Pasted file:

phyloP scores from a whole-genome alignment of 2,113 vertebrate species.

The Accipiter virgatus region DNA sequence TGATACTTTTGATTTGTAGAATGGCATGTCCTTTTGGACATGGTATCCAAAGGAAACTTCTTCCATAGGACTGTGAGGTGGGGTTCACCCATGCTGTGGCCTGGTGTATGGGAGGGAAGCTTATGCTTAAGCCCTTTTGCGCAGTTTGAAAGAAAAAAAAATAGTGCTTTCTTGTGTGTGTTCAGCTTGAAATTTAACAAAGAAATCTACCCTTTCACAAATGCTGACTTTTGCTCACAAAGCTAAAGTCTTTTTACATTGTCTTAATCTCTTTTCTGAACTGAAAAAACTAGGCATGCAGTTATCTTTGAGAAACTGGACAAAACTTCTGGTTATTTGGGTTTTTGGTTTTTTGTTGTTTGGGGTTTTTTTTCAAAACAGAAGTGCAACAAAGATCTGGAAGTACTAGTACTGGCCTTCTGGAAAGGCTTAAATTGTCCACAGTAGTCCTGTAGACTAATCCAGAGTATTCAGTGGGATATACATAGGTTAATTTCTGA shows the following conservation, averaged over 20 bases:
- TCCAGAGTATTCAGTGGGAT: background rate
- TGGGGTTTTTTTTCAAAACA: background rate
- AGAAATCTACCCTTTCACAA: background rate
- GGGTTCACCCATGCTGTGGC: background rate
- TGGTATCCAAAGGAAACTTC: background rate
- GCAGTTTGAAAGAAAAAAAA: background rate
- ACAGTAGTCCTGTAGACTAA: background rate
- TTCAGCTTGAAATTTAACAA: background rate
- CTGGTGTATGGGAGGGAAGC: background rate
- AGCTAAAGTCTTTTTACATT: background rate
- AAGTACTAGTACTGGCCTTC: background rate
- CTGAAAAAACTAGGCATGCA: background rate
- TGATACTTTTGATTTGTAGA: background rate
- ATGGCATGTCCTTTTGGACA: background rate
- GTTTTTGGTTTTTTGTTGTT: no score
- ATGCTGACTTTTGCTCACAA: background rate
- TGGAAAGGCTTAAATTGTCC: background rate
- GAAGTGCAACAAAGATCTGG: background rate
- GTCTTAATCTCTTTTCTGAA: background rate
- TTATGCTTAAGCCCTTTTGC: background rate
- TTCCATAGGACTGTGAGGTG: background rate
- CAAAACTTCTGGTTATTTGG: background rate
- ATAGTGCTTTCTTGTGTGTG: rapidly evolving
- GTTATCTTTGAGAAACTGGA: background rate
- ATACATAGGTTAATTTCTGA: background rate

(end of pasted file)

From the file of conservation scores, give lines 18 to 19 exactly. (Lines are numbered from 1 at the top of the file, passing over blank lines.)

- ATGCTGACTTTTGCTCACAA: background rate
- TGGAAAGGCTTAAATTGTCC: background rate